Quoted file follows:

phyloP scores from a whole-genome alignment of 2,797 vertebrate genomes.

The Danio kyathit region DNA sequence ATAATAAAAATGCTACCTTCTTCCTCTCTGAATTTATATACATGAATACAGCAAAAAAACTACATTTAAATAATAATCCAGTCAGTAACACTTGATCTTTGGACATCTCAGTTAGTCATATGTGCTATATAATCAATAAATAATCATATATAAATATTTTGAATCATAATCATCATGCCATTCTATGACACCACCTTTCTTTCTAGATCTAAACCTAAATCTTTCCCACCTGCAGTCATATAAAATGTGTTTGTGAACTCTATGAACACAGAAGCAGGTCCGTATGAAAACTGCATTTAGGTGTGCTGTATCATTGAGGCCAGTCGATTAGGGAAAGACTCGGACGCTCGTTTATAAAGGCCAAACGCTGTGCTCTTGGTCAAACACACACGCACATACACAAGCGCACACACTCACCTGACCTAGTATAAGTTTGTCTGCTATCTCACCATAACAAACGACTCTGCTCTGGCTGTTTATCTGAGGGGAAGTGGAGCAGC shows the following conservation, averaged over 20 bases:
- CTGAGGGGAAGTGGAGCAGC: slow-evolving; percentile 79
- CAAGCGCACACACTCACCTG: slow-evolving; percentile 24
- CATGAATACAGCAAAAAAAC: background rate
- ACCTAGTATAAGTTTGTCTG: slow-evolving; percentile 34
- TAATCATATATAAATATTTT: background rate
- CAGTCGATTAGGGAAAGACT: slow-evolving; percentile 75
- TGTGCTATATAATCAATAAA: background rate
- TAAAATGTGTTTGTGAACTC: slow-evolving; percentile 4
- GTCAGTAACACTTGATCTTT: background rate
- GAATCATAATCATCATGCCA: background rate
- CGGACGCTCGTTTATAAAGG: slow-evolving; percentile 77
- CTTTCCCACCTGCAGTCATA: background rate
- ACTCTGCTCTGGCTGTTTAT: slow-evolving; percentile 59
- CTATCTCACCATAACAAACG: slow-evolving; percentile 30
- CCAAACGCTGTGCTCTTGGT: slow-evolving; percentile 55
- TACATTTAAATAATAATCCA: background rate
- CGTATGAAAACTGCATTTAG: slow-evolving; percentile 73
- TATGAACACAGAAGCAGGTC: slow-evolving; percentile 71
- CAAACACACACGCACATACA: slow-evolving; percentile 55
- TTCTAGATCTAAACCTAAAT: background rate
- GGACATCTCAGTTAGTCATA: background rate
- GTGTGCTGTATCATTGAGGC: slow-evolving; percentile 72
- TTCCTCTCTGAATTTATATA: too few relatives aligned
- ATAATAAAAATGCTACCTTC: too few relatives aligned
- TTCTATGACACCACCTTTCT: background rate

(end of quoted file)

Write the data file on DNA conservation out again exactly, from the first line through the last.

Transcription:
phyloP scores from a whole-genome alignment of 2,797 vertebrate genomes.

The Danio kyathit region DNA sequence ATAATAAAAATGCTACCTTCTTCCTCTCTGAATTTATATACATGAATACAGCAAAAAAACTACATTTAAATAATAATCCAGTCAGTAACACTTGATCTTTGGACATCTCAGTTAGTCATATGTGCTATATAATCAATAAATAATCATATATAAATATTTTGAATCATAATCATCATGCCATTCTATGACACCACCTTTCTTTCTAGATCTAAACCTAAATCTTTCCCACCTGCAGTCATATAAAATGTGTTTGTGAACTCTATGAACACAGAAGCAGGTCCGTATGAAAACTGCATTTAGGTGTGCTGTATCATTGAGGCCAGTCGATTAGGGAAAGACTCGGACGCTCGTTTATAAAGGCCAAACGCTGTGCTCTTGGTCAAACACACACGCACATACACAAGCGCACACACTCACCTGACCTAGTATAAGTTTGTCTGCTATCTCACCATAACAAACGACTCTGCTCTGGCTGTTTATCTGAGGGGAAGTGGAGCAGC shows the following conservation, averaged over 20 bases:
- CTGAGGGGAAGTGGAGCAGC: slow-evolving; percentile 79
- CAAGCGCACACACTCACCTG: slow-evolving; percentile 24
- CATGAATACAGCAAAAAAAC: background rate
- ACCTAGTATAAGTTTGTCTG: slow-evolving; percentile 34
- TAATCATATATAAATATTTT: background rate
- CAGTCGATTAGGGAAAGACT: slow-evolving; percentile 75
- TGTGCTATATAATCAATAAA: background rate
- TAAAATGTGTTTGTGAACTC: slow-evolving; percentile 4
- GTCAGTAACACTTGATCTTT: background rate
- GAATCATAATCATCATGCCA: background rate
- CGGACGCTCGTTTATAAAGG: slow-evolving; percentile 77
- CTTTCCCACCTGCAGTCATA: background rate
- ACTCTGCTCTGGCTGTTTAT: slow-evolving; percentile 59
- CTATCTCACCATAACAAACG: slow-evolving; percentile 30
- CCAAACGCTGTGCTCTTGGT: slow-evolving; percentile 55
- TACATTTAAATAATAATCCA: background rate
- CGTATGAAAACTGCATTTAG: slow-evolving; percentile 73
- TATGAACACAGAAGCAGGTC: slow-evolving; percentile 71
- CAAACACACACGCACATACA: slow-evolving; percentile 55
- TTCTAGATCTAAACCTAAAT: background rate
- GGACATCTCAGTTAGTCATA: background rate
- GTGTGCTGTATCATTGAGGC: slow-evolving; percentile 72
- TTCCTCTCTGAATTTATATA: too few relatives aligned
- ATAATAAAAATGCTACCTTC: too few relatives aligned
- TTCTATGACACCACCTTTCT: background rate